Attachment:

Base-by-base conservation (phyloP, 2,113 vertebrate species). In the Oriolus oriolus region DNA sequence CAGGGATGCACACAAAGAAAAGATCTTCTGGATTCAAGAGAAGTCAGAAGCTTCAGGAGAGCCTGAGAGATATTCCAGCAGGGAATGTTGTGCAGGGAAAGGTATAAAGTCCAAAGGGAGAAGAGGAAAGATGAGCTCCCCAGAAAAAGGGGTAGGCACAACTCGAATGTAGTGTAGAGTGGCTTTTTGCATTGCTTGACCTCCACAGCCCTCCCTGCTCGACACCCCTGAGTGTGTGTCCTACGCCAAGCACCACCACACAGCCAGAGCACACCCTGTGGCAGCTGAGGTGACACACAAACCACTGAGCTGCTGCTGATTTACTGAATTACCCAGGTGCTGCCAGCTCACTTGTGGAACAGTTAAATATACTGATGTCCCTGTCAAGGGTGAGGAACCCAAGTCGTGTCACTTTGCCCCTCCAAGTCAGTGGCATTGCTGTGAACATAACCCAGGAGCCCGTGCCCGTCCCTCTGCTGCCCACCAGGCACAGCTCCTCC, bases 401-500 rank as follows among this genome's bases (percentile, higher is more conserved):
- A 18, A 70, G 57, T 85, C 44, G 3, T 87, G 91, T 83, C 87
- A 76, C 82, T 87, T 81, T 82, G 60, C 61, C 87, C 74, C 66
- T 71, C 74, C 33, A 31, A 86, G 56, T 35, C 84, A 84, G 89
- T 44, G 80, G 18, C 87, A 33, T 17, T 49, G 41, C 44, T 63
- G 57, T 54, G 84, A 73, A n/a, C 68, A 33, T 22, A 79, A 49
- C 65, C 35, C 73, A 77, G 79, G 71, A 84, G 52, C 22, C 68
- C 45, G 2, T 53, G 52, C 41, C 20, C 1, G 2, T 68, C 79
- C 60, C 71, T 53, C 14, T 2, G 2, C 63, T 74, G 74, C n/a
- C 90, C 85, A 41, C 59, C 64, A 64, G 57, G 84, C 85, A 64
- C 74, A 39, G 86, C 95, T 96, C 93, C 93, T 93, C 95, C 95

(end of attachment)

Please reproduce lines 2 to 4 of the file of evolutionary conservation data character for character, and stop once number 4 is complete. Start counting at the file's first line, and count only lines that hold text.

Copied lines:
- A 18, A 70, G 57, T 85, C 44, G 3, T 87, G 91, T 83, C 87
- A 76, C 82, T 87, T 81, T 82, G 60, C 61, C 87, C 74, C 66
- T 71, C 74, C 33, A 31, A 86, G 56, T 35, C 84, A 84, G 89